UC Berkeley professor emeritus of statistics and sociology Leo Goodman, who was considered a “giant in his field,” and a sweet and generous person, died Tuesday at the age of 92 due to COVID-19.
Goodman is remembered for not only his contributions in social science analysis but also for his joyful personality and patience as a professor, friend and father. Trond Petersen, campus professor of sociology and executive associate dean of the College of Letters and Science, said Goodman had “inner peace” and “thoughtfulness.”
“He was an incredibly gracious man, very generous and mild-mannered,” said Michael Hout, UC Berkeley Natalie Cohen professor emeritus of sociology and demography and former colleague of Goodman. “Working with him, he always had a great patience with anybody who was in the room.”
Goodman grew up as the son of Jewish-Ukrainian emigrants who faced violence from anti-Semites. He also worked under Jewish scholars who fled from Nazis, according to a tribute from a Berkeley Sociology newsletter published when he retired.
After earning his doctorate in mathematics from Princeton University, two years after receiving his bachelor’s degree, Goodman became a professor of statistics and sociology at the University of Chicago for 36 years, according to the newsletter. He joined UC Berkeley as a faculty member in 1986 and retired in 2017.
Several spoke about Goodman’s achievements in the social sciences. Hout said quantitative sociologists had previously used methods from fields such as engineering and physics for analysis, but it was difficult to apply those techniques to their data as it was not numerical.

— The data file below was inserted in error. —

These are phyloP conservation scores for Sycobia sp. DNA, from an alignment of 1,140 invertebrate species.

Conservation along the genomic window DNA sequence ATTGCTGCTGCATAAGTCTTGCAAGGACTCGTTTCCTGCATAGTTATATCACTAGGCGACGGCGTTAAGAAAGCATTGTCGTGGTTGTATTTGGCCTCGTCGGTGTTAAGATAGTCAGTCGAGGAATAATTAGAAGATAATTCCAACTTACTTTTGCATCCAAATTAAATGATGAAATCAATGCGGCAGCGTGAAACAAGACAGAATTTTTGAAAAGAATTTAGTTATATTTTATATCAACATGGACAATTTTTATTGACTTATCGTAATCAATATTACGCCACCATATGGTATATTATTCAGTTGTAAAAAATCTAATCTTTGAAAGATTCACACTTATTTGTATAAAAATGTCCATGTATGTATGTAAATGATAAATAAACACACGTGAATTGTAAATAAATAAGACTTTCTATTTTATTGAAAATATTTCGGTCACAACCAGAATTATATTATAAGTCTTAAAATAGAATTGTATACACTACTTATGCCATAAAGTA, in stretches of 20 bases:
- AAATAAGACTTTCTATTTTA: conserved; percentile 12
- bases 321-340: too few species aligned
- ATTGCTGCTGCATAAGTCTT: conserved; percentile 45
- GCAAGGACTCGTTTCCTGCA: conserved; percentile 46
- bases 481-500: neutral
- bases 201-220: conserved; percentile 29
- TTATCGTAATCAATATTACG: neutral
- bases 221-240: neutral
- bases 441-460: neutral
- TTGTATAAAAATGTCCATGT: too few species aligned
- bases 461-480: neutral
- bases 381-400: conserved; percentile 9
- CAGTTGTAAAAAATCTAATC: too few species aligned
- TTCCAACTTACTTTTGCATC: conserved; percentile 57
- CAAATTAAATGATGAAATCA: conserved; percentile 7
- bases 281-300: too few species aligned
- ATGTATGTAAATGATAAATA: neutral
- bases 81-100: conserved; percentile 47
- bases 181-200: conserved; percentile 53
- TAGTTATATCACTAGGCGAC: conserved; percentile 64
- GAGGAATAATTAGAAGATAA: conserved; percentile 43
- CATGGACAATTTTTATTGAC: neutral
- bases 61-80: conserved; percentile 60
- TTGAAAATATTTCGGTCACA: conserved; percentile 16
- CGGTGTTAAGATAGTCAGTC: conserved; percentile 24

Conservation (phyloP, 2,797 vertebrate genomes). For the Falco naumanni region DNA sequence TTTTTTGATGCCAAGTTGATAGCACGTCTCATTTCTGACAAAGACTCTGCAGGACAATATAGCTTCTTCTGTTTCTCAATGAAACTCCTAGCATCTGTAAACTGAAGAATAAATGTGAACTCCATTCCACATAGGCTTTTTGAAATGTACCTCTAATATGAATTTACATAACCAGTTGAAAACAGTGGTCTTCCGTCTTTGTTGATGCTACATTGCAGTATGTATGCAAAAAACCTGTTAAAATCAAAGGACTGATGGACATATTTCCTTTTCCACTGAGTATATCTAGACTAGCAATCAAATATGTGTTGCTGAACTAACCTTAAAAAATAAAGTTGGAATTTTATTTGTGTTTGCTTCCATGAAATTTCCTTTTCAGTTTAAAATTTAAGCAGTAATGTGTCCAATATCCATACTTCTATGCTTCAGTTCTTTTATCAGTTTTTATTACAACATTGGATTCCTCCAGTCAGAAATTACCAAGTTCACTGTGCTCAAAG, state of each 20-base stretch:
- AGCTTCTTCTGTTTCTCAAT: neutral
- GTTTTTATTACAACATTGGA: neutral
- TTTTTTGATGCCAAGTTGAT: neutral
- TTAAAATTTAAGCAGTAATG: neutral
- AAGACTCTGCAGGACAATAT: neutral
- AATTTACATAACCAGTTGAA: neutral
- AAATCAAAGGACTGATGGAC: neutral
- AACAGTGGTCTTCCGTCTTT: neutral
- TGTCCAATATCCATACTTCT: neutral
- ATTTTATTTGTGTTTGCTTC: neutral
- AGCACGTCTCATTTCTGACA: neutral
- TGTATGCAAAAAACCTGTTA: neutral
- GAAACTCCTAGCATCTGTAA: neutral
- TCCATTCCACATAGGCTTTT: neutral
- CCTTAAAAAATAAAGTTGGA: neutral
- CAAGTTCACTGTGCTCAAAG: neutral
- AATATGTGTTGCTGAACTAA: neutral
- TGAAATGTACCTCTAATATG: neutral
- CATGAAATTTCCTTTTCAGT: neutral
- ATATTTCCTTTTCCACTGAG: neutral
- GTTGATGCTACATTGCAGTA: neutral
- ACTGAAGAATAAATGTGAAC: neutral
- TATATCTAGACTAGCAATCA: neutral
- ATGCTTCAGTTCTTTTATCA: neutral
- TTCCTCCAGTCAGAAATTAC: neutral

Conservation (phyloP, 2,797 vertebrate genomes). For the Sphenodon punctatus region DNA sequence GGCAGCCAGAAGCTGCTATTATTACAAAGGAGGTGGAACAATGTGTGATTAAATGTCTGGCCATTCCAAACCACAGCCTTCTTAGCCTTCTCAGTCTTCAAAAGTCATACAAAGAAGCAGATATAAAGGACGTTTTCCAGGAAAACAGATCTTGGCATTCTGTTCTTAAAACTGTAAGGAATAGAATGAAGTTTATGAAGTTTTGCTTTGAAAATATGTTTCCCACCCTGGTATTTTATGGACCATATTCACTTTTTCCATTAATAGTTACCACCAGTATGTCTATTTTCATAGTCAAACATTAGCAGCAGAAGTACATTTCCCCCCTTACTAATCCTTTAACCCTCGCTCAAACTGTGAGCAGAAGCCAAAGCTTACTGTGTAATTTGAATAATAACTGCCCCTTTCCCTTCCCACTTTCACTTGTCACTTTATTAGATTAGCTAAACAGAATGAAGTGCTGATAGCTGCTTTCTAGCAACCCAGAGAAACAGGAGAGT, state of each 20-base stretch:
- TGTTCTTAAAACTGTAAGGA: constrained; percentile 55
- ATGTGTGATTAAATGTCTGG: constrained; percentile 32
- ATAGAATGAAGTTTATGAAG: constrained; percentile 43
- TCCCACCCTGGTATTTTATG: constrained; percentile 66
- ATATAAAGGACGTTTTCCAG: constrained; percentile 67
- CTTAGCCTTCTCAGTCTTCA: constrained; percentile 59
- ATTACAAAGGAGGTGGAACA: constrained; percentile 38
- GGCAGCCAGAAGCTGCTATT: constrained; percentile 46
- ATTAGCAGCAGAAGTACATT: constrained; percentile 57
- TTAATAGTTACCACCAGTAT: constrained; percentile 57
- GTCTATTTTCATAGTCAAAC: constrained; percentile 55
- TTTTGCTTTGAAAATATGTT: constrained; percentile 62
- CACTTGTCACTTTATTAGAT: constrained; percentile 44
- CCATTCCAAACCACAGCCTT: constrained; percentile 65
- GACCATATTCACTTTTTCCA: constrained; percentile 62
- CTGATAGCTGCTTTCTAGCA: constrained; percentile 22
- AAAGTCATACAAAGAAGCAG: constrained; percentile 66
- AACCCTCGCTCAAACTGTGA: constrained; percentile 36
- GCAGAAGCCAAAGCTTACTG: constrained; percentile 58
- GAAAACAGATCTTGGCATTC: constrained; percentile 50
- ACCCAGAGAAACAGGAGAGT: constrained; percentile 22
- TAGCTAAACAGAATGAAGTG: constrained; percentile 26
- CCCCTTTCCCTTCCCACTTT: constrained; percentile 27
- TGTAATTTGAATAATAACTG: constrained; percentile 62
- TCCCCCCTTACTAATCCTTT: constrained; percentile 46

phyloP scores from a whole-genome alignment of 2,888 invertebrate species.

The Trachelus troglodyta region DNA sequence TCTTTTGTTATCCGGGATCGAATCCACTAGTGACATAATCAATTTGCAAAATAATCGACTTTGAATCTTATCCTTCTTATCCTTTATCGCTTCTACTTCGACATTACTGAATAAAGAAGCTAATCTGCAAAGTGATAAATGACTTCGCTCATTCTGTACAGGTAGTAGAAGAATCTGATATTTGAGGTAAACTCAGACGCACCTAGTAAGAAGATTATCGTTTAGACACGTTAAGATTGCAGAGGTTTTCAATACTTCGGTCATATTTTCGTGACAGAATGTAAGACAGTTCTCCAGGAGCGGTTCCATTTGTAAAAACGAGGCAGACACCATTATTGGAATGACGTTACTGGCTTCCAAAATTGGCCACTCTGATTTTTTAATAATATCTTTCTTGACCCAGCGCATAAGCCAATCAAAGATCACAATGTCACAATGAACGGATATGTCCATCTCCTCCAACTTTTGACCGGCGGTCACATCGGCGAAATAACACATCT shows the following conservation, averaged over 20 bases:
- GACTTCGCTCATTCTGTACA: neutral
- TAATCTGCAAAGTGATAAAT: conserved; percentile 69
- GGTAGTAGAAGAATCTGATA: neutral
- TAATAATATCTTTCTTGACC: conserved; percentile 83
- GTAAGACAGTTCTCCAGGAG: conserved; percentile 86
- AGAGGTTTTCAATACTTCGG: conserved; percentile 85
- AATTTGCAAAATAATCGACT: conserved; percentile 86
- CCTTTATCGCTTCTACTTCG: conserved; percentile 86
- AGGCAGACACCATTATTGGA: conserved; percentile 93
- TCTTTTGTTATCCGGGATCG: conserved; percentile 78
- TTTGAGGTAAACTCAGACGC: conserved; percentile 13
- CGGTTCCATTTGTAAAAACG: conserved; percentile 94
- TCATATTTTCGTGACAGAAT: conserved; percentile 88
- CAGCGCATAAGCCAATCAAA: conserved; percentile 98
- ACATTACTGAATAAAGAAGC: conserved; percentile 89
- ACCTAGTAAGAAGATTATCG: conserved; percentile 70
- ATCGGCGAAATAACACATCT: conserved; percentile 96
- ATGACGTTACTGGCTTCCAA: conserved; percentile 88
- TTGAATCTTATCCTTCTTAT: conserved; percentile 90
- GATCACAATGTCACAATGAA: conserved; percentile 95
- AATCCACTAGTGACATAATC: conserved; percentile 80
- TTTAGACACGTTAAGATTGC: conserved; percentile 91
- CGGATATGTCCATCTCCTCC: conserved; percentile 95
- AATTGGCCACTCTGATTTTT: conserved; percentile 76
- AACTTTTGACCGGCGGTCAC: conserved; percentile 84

“He figured out a rigorous way of using the insights of modern statistics to analyze that kind of qualitative data in a quantitative way,” Hout said.
Hout added that Goodman’s techniques revolutionized social science as a whole and are now taught in sociology departments worldwide.
Outside of academia, UC Berkeley professor emeritus of statistics Peter Bickel and his wife Nancy Bickel said they would watch movies with Goodman. Nancy Bickel described him as an attentive and dedicated friend.
Goodman was also characterized by his two sons, Tom and Andy Goodman, as not just a brilliant mind, but a loving father. They felt lucky to have been under their father’s wing and by his side.
Andy Goodman also said his father taught him and his brother to walk through life slowly in order to be thorough, and to not be intimidated by people they believed were better in multiple ways.
“I found letters from one summer where he’d handwritten seven, five or six-page letters to me that all ended with I love you very much,” Andy Goodman said. “He loved us tremendously.”